What’s Really Unfortunate

Because my department’s workload had gotten so heavy that someone – not saying me, just someone – was bound to have a nervous breakdown involving firearms, management brought in a few contractors to handle the more non-technical aspects of the job and free up those of us who handle the more critical issues/clients. It’s helped a lot as far as my sanity regarding the workload is concerned (not so much my sanity regarding being treated like an infant, but I’ll tell you some other time about how my boss recently told me in detail that she and the director planned to commit a major ethics violation because of their feelings).

Hiring contractors is a big thing in my company. They’re cheaper than full-time employees and more easily let go than part-time employees, and there’s no commitment to developing their careers because their contract says they’re out of there in a few months. Today’s corporate world is a people factory full of half-assery and short-term solutions; I may not like it, but I also don’t have an MBA so I’m sure I’m missing the point somewhere.

A few of our contractors are intelligent, competent people who are able to come in every day to slog through a difficult job and I am happy to have them. Really. Especially after I found out that one of them is also a bowler. Like, she bowls in leagues and everything, but she also travels to tournaments to bowl for money. Also her mom writes Christian romance novels. I may not be a bowling fanatic or have any interest in Christian romance novels aside from wondering how the hell you write something like that without sex, but I still find both of those things fascinating.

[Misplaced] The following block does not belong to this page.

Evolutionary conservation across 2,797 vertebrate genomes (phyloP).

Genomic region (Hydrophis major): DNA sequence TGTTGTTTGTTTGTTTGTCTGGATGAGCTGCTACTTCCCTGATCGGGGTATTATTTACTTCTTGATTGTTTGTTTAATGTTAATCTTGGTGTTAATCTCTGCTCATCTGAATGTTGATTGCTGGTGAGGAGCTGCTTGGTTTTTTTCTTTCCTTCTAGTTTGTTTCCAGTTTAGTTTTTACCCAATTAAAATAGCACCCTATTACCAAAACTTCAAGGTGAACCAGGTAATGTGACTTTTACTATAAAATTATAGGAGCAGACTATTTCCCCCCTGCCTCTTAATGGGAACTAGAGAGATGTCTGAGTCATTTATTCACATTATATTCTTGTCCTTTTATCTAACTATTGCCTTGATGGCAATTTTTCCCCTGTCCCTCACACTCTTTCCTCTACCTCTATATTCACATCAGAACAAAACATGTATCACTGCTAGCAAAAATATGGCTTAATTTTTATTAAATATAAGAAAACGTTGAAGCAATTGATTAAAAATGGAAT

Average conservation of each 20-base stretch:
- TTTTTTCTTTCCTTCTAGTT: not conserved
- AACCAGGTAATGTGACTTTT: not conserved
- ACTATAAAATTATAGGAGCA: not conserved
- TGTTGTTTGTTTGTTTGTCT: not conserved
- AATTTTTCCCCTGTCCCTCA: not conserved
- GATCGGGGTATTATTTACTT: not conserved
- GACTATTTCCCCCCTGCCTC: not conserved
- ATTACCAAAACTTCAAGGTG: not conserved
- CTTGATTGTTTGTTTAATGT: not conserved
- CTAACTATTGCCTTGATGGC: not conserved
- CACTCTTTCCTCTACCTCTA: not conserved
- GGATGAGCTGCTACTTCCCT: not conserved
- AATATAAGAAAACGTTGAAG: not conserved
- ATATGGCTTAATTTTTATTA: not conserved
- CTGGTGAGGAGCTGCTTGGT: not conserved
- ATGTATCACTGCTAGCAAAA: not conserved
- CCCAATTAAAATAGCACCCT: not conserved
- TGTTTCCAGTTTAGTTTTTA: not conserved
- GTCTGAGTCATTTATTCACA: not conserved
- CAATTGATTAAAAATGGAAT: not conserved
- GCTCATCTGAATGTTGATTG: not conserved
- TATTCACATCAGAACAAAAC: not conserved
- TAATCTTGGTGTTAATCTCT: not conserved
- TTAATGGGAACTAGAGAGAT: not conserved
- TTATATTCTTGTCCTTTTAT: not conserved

She didn’t believe me when I said I found them fascinating, and I spend a lot of time trying to convince her that I’m not making fun when I ask questions. I once watched a documentary about bowlers and a big national tournament, which made people make fun of me because apparently, watching documentaries about bowlers (and harpists, and photo collectors, and mental hospitals, piano makers, typefaces, and the national Scrabble championship) is weird.

I don’t think watching documentaries is weird. I think not watching them is weird, especially considering that so many of them are available on Netflix Instant, and spending just over an hour with one of those is far more enriching than catching up on the last season of Toddlers and Tiaras. But I long ago learned that some people just aren’t interested in feeding their brains, and the people I’m talking about are the same ones who speak in such a way that I spend most days fantasizing about grabbing them by the shoulders, shaking them violently, and demanding “DO YOU EVEN KNOW WHAT WORDS MEAN?!